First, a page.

Improved U.S. Arctic Energy Development Starts in the Classroom

A record-breaking energy resurgence has catapulted the U.S. to No. 1 in the world in oil and natural gas production. But our workforce has not adapted to this new reality. Hundreds of thousands of jobs remain unfilled, and the pipeline of future workers isn’t nearly what we need to meet future energy needs.

Why The Military Will Drive Energy Innovation to a New Level

One of the biggest challenges the military faces is getting energy to troops in the field. Whether it's a base in another country or a remote site operation, energy is always needed and is often hard to come by in abundance. Energy convoys have long been a target for opposition forces; if the military could rely on renewable on-site energy, there would be "no supply chain vulnerability", as Richard Kidd, deputy assistant secretary of the Army in charge of energy security, said in 2013.

Fracking Has Not Had Big Effect on Water Supply, E.P.A. Says While Noting Risks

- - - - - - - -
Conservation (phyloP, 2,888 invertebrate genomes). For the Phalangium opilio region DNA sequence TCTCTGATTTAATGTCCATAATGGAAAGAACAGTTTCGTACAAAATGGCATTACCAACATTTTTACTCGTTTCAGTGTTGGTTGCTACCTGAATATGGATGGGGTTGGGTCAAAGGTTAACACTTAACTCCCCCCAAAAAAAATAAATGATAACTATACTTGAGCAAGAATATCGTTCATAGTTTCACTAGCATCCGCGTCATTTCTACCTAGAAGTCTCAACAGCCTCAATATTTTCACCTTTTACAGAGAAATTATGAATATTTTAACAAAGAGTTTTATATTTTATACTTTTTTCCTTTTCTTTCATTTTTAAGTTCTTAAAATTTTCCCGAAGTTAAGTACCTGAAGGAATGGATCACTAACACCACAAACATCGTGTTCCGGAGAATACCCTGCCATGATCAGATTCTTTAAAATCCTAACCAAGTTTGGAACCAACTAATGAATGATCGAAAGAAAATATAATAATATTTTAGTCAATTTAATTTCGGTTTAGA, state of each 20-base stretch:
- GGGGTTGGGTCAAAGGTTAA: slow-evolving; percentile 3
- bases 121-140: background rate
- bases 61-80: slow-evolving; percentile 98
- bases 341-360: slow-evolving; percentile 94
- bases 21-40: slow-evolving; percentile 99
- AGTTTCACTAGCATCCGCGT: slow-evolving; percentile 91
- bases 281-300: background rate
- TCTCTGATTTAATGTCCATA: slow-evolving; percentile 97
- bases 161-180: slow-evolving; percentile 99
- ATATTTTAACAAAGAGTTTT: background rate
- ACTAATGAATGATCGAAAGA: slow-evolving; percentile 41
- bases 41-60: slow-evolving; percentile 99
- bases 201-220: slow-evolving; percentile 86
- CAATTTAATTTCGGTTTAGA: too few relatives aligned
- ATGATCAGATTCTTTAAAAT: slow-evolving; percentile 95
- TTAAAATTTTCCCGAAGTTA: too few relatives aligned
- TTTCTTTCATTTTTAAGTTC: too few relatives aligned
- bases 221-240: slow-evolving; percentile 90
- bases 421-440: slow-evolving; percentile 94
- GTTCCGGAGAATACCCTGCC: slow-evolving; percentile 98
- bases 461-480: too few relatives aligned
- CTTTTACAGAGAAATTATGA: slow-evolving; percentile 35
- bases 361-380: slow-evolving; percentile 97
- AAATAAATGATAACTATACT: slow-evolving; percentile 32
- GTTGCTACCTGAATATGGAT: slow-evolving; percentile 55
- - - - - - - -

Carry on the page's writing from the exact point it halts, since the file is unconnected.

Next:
A landmark Environmental Protection Agency report on the impact of hydraulic fracturing has found no evidence that the contentious technique of oil and gas extraction has had a widespread effect on the nation’s water supply, the agency said Thursday. Nevertheless, the long-awaited draft report found that the techniques used in hydraulic fracturing, known as fracking, do have the potential to contaminate drinking water.

Maryland bans fracking

Maryland’s ban on hydraulic fracturing became law after Gov. Larry Hogan (R) decided not to veto it. The bill bans fracking for two and a half years, and requires the state to write standards to regulate the practice for when the ban lifts.

New tech keeps your smart phone charged for 30 percent longer